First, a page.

God is the One who knows how many hairs are on your head (Matthew 10:30), the One who sings over you while you sleep (Zephaniah 3:17). The Lord keeps vigil over you while you rest, watching and protecting (Psalm 121). God is a Comforter, a Counselor, and a Teacher (John 14:16, 26, Isaiah 9:6). The mothering love of God binds up your wounds and makes you a daisy chain crown of joy instead of sorrow (Isaiah 61:3). God adorns you with a new dress of white (Isaiah 61:10, Revelation 7:9), and calls you a jewel on a necklace (Malachi 3:17). 

This is the God who cares for the little birds but cares so much more for you (Matthew 10:29,31), the One who wants to hear your heart and never tires of listening (Psalm 22:14). 

Come to the Lord this Mother’s Day, and be comforted.

For all the broken mothers and broken children who have failed and are hurting, God waits. Let God our Mother heal all our broken places, mothers and children. And let the concept of Mother be redeemed by the One who mothers our souls.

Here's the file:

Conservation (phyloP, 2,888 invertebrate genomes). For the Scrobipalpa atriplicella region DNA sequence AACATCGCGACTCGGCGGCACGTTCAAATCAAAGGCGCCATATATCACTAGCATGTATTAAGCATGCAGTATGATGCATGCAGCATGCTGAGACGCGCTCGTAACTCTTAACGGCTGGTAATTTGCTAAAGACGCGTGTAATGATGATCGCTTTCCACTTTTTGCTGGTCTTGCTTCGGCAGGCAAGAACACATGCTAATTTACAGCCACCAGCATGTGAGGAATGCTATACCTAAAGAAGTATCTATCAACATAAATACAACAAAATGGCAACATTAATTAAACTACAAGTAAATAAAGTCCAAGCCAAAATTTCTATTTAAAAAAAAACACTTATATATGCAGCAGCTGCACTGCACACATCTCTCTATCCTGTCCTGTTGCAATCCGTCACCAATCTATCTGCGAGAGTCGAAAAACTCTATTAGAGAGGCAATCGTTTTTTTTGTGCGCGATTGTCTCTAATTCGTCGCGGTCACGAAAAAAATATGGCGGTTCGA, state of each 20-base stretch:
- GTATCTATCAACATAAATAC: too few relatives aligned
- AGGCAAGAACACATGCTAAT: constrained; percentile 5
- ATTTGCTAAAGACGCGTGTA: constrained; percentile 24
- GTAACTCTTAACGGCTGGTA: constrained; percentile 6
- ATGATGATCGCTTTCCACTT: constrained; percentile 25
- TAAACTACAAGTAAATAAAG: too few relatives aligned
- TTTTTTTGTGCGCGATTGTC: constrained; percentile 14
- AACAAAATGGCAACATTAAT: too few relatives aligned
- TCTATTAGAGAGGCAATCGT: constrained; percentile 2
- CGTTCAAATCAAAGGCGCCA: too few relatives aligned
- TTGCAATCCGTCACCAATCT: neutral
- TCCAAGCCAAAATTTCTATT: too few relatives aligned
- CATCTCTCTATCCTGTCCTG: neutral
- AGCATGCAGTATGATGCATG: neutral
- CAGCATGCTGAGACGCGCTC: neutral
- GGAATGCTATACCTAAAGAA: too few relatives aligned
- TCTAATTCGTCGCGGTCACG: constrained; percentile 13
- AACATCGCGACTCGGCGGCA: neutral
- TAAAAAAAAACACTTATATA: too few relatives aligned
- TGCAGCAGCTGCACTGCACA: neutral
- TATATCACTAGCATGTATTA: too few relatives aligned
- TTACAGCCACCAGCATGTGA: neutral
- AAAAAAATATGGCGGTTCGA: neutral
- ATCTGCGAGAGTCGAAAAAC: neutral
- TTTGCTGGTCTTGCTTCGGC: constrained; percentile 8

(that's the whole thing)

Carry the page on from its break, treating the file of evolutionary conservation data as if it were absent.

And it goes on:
This is the mother heart of God for you and for me this Mother’s Day.

Take time out to look up each of the verses cited above. Underline them in your Bible as a reminder of how God mothers our hearts. And may you experience the mother love of God on Mother’s Day.


Thursday, May 4, 2017

The Difficult (And Inevitable) Place of Disappointment in Marriage

by Danetta Kellar

Disappointment in one another is a difficult place to navigate in marriage.

The pressures of life encroach upon this sacred relationship, changing well-worn paths into treacherous passages. The familiar can become unpredictable, and doubt in each other crouches at the door.

I once hiked a mountain deep in Africa. Along its heights we reached a boggy path along the edge of a cliff, treacherous and slippery. 

The terrain which had at the base been solid and immoveable now transformed to secret pockets of sinking mud and insecure footing. Tufts of moss spotted the way providing the only possible passageway.